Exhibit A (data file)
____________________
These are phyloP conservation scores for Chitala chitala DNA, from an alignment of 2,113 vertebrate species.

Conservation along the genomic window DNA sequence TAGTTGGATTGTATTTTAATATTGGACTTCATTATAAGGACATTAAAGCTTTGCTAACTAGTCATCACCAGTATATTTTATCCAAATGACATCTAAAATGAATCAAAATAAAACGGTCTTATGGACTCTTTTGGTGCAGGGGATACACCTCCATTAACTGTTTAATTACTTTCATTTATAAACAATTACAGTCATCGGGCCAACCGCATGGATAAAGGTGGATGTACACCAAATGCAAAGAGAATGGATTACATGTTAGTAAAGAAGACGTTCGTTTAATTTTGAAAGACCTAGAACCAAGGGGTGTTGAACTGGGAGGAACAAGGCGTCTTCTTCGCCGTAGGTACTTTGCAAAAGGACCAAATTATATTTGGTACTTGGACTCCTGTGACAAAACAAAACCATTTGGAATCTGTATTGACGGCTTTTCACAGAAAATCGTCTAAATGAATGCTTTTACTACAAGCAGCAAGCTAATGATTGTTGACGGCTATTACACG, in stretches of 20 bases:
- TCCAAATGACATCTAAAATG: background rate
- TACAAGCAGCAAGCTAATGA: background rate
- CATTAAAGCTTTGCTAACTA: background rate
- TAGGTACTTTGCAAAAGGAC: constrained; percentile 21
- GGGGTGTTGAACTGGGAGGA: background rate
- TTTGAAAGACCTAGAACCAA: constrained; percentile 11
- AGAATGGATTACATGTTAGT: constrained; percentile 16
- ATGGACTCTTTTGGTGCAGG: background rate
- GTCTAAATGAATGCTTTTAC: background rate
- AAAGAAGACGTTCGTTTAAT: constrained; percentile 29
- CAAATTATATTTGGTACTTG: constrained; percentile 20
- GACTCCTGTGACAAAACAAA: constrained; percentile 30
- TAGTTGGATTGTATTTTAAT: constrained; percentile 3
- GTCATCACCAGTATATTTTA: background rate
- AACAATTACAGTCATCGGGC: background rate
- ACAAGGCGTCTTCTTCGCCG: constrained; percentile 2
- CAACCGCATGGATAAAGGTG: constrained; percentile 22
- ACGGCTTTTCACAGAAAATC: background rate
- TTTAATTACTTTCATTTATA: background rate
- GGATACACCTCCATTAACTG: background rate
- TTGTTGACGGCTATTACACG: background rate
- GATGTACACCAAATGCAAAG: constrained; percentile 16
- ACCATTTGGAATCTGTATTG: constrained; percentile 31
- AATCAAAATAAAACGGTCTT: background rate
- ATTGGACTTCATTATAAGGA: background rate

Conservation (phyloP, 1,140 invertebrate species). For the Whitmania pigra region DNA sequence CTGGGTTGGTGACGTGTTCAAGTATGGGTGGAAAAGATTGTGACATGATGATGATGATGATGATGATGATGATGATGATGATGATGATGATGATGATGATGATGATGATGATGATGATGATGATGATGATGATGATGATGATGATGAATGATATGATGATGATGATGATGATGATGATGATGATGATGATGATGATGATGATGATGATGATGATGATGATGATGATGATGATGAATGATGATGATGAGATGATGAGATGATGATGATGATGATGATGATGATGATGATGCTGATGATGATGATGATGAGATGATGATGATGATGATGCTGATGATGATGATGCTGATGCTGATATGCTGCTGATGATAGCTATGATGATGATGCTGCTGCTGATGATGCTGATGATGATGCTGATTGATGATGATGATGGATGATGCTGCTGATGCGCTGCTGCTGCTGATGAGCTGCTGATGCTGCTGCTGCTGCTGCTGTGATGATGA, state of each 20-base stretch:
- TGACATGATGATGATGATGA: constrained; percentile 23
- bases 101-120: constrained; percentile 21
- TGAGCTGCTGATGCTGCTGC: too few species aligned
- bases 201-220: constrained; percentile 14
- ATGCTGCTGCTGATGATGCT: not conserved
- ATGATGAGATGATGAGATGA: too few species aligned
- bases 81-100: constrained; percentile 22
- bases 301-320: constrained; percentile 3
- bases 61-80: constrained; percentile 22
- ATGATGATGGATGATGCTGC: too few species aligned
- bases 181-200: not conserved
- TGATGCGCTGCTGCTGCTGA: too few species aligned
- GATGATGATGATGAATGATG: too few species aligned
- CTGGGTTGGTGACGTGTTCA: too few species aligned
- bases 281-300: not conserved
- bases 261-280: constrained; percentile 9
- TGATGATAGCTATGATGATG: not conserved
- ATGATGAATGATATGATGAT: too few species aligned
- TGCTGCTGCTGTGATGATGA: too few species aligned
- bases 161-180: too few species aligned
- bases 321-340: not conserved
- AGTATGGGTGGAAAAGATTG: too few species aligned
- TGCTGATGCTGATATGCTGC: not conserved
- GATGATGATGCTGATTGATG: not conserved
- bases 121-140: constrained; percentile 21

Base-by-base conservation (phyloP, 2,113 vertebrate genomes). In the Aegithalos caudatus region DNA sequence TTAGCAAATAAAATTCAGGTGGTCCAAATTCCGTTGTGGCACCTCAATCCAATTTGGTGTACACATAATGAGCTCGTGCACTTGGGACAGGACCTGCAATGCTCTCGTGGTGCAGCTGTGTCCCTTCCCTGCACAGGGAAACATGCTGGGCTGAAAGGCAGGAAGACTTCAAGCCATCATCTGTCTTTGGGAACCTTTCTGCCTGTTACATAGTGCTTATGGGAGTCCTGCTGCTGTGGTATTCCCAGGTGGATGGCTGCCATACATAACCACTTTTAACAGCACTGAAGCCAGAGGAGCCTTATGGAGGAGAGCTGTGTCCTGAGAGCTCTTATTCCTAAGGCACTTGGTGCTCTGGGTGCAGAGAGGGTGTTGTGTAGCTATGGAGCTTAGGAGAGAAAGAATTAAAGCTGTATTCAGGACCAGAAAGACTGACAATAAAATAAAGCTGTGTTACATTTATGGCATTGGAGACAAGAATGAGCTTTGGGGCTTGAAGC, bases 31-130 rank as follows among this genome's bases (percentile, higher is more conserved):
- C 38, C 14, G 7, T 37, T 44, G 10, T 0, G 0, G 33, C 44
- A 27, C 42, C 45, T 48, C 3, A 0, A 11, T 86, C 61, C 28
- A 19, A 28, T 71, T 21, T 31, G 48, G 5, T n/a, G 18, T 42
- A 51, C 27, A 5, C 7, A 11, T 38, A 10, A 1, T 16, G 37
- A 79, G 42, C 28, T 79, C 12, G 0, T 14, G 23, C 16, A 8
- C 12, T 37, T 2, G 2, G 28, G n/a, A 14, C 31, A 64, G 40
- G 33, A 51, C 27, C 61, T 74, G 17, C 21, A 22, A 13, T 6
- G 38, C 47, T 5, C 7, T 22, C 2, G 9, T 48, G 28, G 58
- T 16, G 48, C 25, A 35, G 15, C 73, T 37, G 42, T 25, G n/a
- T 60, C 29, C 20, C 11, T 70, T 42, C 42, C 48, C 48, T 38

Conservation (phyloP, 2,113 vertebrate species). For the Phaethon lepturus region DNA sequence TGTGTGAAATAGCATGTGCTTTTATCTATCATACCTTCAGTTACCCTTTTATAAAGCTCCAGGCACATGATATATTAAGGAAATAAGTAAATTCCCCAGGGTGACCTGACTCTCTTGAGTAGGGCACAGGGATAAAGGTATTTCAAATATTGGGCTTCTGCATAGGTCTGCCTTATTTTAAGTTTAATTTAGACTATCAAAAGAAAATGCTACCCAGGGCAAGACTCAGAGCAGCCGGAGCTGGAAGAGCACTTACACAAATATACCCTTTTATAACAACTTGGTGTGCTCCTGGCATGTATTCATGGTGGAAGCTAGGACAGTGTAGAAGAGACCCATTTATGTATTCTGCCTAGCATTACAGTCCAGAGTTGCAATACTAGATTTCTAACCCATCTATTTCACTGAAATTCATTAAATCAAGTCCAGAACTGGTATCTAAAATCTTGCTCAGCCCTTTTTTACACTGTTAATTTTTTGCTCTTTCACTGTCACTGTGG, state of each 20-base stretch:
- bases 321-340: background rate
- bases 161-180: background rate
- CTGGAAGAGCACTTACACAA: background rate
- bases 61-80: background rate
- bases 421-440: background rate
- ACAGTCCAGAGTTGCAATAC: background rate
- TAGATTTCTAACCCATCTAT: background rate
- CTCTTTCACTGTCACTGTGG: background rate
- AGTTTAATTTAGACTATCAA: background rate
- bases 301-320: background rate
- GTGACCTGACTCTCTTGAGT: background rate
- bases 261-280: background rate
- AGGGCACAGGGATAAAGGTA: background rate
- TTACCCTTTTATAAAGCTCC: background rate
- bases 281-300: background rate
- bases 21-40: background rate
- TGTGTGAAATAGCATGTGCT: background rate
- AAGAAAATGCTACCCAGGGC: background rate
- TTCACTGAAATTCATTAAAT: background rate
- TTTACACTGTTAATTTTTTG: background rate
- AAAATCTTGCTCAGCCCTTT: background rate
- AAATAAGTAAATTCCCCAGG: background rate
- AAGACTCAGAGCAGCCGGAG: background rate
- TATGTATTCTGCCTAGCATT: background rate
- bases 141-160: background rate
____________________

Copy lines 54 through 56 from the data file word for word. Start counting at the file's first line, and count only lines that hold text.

Base-by-base conservation (phyloP, 2,113 vertebrate genomes). In the Aegithalos caudatus region DNA sequence TTAGCAAATAAAATTCAGGTGGTCCAAATTCCGTTGTGGCACCTCAATCCAATTTGGTGTACACATAATGAGCTCGTGCACTTGGGACAGGACCTGCAATGCTCTCGTGGTGCAGCTGTGTCCCTTCCCTGCACAGGGAAACATGCTGGGCTGAAAGGCAGGAAGACTTCAAGCCATCATCTGTCTTTGGGAACCTTTCTGCCTGTTACATAGTGCTTATGGGAGTCCTGCTGCTGTGGTATTCCCAGGTGGATGGCTGCCATACATAACCACTTTTAACAGCACTGAAGCCAGAGGAGCCTTATGGAGGAGAGCTGTGTCCTGAGAGCTCTTATTCCTAAGGCACTTGGTGCTCTGGGTGCAGAGAGGGTGTTGTGTAGCTATGGAGCTTAGGAGAGAAAGAATTAAAGCTGTATTCAGGACCAGAAAGACTGACAATAAAATAAAGCTGTGTTACATTTATGGCATTGGAGACAAGAATGAGCTTTGGGGCTTGAAGC, bases 31-130 rank as follows among this genome's bases (percentile, higher is more conserved):
- C 38, C 14, G 7, T 37, T 44, G 10, T 0, G 0, G 33, C 44
- A 27, C 42, C 45, T 48, C 3, A 0, A 11, T 86, C 61, C 28